Patricia Barber Café Blue Un-Mastered
Premonition Records 90760-5
ll of Patricia Barbers releases for Premonition Records have been sonic spectaculars. Ill leave it up to each individual listener to decide on their musical worth; Ive always found them highly interesting. It matters not which format you choose -- CD, LP or SACD: youll be rewarded with superb sound. Café Blue may be Patricia Barber's most popular and best-regarded release. I have both the original Premonition LP and Mobile Fidelity SACD. They are each a superb example of their particular format, and I enjoy listening to both very much.
Why, then, 22 years after its initial release and with three superb issues of this album available, did Premonition Records feel the need to reissue Café Blue once again? The cover will give you a big clue -- the word "un-mastered." A reading of the accompanying press materials (which are also reproduced as an insert within the liner notes) explains Super Audio Centers Gus Skinas's reasoning: "My preference is to get as close to the original mix master as possible. Often the original mix master needs little help or nothing at all to make me very happy. This is particularly true with records recorded and mixed by the great recording engineers, which is certainly the case with this album." (Café Blue was recorded and mixed by the great Jim Anderson.) Skinas further goes on to say, "The label (Premonition) supported my approach, approving this 'un-mastered release of Café Blue and allowing the listener to hear what I heard: a version of this great recording that is as close to what happened in the studio as possible."
We audiophiles know the music on this album -- it has been played to death in stores and at shows -- an eclectic mix of pop and jazz, including a number of Barber originals. Barber is on piano and vocals, Michael Arnopol is on bass, John McLean plays guitars, and Mark Walker handles percussion. Does Skinass view and his un-mastering really create a version of this audiophile classic to warrant purchasing it again? He certainly seems to be on to something here. There is a clarity to this release that eludes all the others -- and, yes, Im including the LP in this statement. Its as if, to borrow that old audio cliché, the window into the sound has not just been cleaned to within an inch of its life but opened wide. When I compare either of my two other copies (especially the MoFi SACD) to this SACD, I cant help but sit up, lean in and be amazed at how much closer to the musicians this "un-mastered" disc brings me. Barbers voice is both closer and far more vivid. The finger snaps on the opening of "Ode To Billie Joe" are far more realistic. The bass on the same track sounds closer to what you would hear if you were sitting right next to Arnopol during the recording session.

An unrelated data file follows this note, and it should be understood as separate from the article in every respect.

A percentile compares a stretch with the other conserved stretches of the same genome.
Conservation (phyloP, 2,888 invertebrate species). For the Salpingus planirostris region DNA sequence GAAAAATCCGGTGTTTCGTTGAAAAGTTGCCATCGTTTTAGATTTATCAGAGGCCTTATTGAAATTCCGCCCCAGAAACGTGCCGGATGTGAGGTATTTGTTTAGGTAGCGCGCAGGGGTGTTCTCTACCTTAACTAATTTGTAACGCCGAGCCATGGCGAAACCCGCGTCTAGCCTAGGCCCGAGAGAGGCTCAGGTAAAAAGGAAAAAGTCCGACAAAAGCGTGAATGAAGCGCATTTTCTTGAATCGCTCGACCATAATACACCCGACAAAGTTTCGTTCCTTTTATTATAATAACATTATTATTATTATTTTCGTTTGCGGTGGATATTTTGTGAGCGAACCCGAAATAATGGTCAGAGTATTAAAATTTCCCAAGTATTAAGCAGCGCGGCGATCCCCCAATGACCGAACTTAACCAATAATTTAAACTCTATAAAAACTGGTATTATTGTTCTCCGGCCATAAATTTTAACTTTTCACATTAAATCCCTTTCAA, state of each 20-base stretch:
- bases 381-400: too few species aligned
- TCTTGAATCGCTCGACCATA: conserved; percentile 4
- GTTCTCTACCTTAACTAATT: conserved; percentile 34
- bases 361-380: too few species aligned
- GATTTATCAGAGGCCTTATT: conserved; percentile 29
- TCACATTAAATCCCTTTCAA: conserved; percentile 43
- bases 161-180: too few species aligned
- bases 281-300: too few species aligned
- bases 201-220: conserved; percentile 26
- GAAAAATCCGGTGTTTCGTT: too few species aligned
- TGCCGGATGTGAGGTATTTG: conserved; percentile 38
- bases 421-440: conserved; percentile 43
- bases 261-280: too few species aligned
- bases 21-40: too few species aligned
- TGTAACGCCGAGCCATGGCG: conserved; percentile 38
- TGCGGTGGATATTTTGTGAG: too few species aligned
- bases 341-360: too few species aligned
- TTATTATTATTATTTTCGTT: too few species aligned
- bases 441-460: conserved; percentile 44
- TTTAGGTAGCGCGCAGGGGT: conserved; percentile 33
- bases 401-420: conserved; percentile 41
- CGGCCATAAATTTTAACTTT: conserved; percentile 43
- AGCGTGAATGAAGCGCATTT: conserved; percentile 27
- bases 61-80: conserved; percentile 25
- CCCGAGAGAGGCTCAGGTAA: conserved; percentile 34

When Skinas says "Its unlike any other version of Café Blue released to date," hes not kidding. There is no sonic aspect of this SACD that is not an improvement over any previous release. If Café Blue is a favorite of yours, you have to hear what improvements have been made here. While a good mastering engineer can work sonic wonders, sometimes it takes someone with the guts to take a more hands-off approach to allow the recording to truly bloom. I passed on Skinas's thoughts to a friend of mine who is a mastering engineer, and he basically agreed that the better the recording, the less the mastering engineer has to do to produce great sound.
Gus Skinas and the folks at Premonition Records have shown whats possible by allowing a great recording engineers efforts to speak for themselves and helping to knock down our preconceptions of whats necessary for a great recording to sound its best. Bravo!
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